Today’s topic is galvanizing, or as some people know it – galvanising, and using galvanized fencing in Melbourne. Regardless of the way you spell it, it’s a way to make your steel fence last much, much longer. Seems like an appropriate topic with a chilly and rainy weather like we’re having.
We have touched upon it briefly, but since we, as Melbourne’s fencing experts, feel that we should dedicate a whole blog post solely on this type of steel fence protection, then galvanizing it is.
So what is it exactly? It is a widely used method to protect your metal fence from corrosion. But how does it exactly work? Without letting you get a feeling that you are back in your high school chemistry class, we will try to explain it in a more understandable way, so everyone can get an easy A in this class.
Galvanizing fences is basically applying a thin coating of zinc to a thicker metal fence or a gate base. This thin zinc coating shields your fence from a surrounding environment. For example galvanized wire fences, or galvanised chain link fences in other words, are a very popular fencing solutions at Diamond Fence. Galvanized fences and gates usually have a silver colour to them, which is actually the zinc coating that gives them that kind of looks.
To answer the question why to use galvanized fencing instead of a regular, non-galvanized, you should understand what is corrosion. Metal corrosion is a natural process which converts a refined metal to more chemically-stable form. It’s the gradual destruction of the metal by chemical and/or electrochemical reaction with their environment. For example rusting is a good example of electrochemical corrosion.
So of course if you know that there is a way to stop your metal fence from corrosion, whether it’s your chain link fence or any other type of metal fence that can be galvanized, you would do it. Right?
Why is zinc that special chosen one used in galvanizing? Well, here we cannot ignore a little bit of science. Don’t worry, it’s not complicated. We will just fill up your knowledge baggage a bit. Shall we?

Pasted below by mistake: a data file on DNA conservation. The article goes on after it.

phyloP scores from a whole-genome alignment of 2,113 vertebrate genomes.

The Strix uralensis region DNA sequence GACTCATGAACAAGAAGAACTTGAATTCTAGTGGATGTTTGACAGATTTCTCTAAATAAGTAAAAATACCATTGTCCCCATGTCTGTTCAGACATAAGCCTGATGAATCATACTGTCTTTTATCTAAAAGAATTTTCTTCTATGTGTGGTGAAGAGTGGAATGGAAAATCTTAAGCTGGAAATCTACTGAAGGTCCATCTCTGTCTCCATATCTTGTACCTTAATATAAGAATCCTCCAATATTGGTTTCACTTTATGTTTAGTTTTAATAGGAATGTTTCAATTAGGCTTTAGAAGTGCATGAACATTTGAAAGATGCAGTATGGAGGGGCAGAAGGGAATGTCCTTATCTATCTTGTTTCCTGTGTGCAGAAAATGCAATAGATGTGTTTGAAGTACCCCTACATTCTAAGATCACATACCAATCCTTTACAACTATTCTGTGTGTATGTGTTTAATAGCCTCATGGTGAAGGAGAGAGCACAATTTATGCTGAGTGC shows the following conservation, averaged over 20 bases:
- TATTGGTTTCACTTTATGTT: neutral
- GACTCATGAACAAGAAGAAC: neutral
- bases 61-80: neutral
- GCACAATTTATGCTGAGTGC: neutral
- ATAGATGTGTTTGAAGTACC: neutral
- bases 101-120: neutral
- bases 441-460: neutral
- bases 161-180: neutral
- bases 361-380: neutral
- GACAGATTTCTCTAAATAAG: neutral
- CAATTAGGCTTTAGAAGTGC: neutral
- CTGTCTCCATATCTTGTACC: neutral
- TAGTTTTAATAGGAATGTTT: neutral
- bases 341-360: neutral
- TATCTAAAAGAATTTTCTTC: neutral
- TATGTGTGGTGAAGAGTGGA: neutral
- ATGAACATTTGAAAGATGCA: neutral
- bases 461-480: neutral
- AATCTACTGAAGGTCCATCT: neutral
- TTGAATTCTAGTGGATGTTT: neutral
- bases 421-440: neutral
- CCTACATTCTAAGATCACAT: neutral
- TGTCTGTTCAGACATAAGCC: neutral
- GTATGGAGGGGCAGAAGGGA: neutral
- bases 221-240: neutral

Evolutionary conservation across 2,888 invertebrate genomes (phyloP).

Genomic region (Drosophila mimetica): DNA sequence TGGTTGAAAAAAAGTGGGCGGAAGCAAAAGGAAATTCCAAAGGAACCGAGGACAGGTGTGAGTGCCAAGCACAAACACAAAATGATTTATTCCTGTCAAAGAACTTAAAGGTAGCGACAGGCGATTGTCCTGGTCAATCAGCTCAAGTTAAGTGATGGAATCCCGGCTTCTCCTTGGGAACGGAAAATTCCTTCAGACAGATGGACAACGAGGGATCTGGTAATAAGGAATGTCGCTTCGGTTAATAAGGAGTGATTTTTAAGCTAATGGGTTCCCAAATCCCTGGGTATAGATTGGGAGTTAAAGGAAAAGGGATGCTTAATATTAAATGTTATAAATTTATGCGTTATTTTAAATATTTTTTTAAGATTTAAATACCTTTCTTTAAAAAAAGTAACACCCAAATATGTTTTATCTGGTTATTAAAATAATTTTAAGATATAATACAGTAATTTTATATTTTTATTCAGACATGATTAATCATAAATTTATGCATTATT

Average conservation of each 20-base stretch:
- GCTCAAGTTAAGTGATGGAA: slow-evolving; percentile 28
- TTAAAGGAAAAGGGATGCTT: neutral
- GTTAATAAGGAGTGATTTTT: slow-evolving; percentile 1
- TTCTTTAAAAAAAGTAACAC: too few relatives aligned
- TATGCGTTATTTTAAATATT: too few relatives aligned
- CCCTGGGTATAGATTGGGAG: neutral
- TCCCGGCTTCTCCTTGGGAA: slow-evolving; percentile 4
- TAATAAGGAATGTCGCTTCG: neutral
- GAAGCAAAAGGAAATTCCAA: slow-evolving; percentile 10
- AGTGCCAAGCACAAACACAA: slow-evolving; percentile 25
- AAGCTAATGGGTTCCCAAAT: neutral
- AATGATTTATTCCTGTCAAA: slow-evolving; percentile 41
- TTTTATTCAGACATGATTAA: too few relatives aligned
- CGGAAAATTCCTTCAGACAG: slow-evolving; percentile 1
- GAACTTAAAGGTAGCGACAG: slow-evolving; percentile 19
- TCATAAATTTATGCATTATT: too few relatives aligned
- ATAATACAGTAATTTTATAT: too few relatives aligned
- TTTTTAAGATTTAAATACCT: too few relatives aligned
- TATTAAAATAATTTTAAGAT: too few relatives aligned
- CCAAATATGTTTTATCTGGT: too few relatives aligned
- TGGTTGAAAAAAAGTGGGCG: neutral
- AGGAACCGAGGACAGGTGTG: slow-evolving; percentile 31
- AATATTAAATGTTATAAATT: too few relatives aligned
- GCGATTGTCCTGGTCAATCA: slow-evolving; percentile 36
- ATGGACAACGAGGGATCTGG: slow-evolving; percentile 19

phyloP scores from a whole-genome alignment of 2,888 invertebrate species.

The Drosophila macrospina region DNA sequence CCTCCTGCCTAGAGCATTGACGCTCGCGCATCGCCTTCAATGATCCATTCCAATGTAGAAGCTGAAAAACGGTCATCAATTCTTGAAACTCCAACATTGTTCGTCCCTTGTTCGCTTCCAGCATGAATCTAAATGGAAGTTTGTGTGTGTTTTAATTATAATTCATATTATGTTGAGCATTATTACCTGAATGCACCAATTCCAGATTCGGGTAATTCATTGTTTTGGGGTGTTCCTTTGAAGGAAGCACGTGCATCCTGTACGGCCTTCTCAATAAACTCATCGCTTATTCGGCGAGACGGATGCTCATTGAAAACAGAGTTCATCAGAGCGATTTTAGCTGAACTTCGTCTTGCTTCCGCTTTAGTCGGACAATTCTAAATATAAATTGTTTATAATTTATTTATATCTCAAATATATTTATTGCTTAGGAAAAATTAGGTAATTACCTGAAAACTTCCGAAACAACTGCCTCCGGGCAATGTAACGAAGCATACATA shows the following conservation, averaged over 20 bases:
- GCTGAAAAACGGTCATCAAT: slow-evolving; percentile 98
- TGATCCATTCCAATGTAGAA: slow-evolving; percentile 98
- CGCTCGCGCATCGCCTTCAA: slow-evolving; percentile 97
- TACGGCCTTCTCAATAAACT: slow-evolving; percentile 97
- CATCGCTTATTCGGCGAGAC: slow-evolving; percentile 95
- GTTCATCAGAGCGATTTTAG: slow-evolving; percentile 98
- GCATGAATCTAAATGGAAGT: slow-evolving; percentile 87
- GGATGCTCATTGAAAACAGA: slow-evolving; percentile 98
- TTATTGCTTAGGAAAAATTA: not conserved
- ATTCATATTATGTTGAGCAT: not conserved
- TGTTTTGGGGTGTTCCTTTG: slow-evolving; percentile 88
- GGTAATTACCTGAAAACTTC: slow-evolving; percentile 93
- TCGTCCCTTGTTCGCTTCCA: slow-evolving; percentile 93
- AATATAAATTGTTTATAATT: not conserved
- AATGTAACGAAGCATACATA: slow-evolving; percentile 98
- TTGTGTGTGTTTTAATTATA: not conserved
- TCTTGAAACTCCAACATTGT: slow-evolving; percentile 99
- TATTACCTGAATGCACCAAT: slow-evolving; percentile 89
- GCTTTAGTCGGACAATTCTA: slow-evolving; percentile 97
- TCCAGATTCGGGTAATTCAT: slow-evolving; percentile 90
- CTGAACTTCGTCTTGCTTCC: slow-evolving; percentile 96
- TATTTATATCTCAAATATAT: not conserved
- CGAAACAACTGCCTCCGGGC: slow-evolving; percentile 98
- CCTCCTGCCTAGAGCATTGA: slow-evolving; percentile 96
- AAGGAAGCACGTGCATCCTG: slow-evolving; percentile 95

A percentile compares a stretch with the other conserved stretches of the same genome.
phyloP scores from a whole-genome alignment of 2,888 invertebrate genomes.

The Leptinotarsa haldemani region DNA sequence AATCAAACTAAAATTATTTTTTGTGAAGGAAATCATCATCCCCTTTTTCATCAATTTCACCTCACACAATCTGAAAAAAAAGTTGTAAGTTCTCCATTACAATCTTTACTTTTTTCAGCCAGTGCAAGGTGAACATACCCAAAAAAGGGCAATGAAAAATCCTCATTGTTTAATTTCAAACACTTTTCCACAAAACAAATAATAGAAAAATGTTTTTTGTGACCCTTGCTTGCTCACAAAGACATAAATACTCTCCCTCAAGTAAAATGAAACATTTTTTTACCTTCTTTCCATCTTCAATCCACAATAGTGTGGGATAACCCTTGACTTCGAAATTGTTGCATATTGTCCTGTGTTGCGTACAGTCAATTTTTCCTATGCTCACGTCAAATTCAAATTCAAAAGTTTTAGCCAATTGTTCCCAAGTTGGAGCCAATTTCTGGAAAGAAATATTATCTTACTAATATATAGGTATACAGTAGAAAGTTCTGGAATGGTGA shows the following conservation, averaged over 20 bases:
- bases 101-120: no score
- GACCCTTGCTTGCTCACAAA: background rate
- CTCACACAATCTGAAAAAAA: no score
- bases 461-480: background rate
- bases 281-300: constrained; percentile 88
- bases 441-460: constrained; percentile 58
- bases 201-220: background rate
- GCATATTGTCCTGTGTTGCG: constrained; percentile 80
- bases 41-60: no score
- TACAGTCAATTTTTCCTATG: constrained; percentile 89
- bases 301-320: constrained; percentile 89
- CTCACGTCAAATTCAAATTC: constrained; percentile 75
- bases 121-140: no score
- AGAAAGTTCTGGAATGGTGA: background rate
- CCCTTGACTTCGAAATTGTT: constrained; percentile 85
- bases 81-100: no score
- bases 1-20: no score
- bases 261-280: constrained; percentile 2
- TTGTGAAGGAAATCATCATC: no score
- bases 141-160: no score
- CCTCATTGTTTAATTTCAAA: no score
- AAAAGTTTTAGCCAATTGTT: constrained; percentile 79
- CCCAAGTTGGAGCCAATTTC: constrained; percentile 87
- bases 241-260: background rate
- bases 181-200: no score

Let’s start with a galvanic cell. This is basically an electrochemical cell that derives electrical energy from spontaneous redox reaction (chemical reaction in whitch the oxidation states of atoms are changed) taking place within the cell.
Okay, now we know what galvanic cell is. There are two primary types of galvanic cells that cause corrosion. A bi-metallic couple and the concentration cell. A concentration cell consists of an anode and cathode of the same metal and a return path.
For corrosion to happen in the galvanic cell, there has to be four elements.
1. Anode – The electrode where galvanic reactions generate electrons. Negative ions are discharged and positive ions are formed. Corrosion occurs at the anode.
2. Cathode – The electrode that receives the electrons. Opposite to the anode, here positive ions are discharged and negative ions formed. Cathode is protected from the corrosion.
3. Electrolyte – It’s the conductor through what conductor is carried (include aqueous solutions or other liquids).
4. Return current path – The metallic pathway connecting the anode to the cathode (often the underlying metal substrate).
Some pictures can say a thousand words. So for a better understanding of that complicated text above, take a look a the picture below and hopefully will make you get the point a bit better.
This takes us to the galvanic corrosion. In other words it’s an electrochemical process in which one metal corrodes preferentially when it is in electrical contact with another, in the presence of an electrolyte.
Huh, the hardest part is over. Now we will try to explain why is zinc used in galvanizing. So depending from the atomic structure of the two metals, one metal is the anode and the other one the cathode. And that is the reason why zinc is used. In galvanized coating zinc acts as an anode when in contact with many different types of metals. So since zinc coating in contact with the base metal is usually the anode, it slows down the corrosion of the base metal that is usually the cathode.
Ohh, we are almost there! Keep up. I know that this post is stretching your brain in the ways you have not stretched it in ages, but doesn’t it feel good to get a little bit smarter?
So when it comes to Diamond Fence chain wire fencing in Melbourne, then you just have to know that galvanized coating is where zinc acts as anode and our chain link fence as cathode. And together it’s the perfect combination to have the strong and a long lasting security fence, sports fence or for whatever reasons you would need the chain wire fencing.
But be careful because if you scratch this silver zinc coating on your metal fence deep enough, then your fence can be exposed to the risk of the corrosion.
Hope you enjoyed this article. And if you have any questions regarding galvanized fencing in the Melbourne area, contact us today!
Call us on (03) 9753 4566 , shoot us an email on email@example.com , or just get a FREE online quote.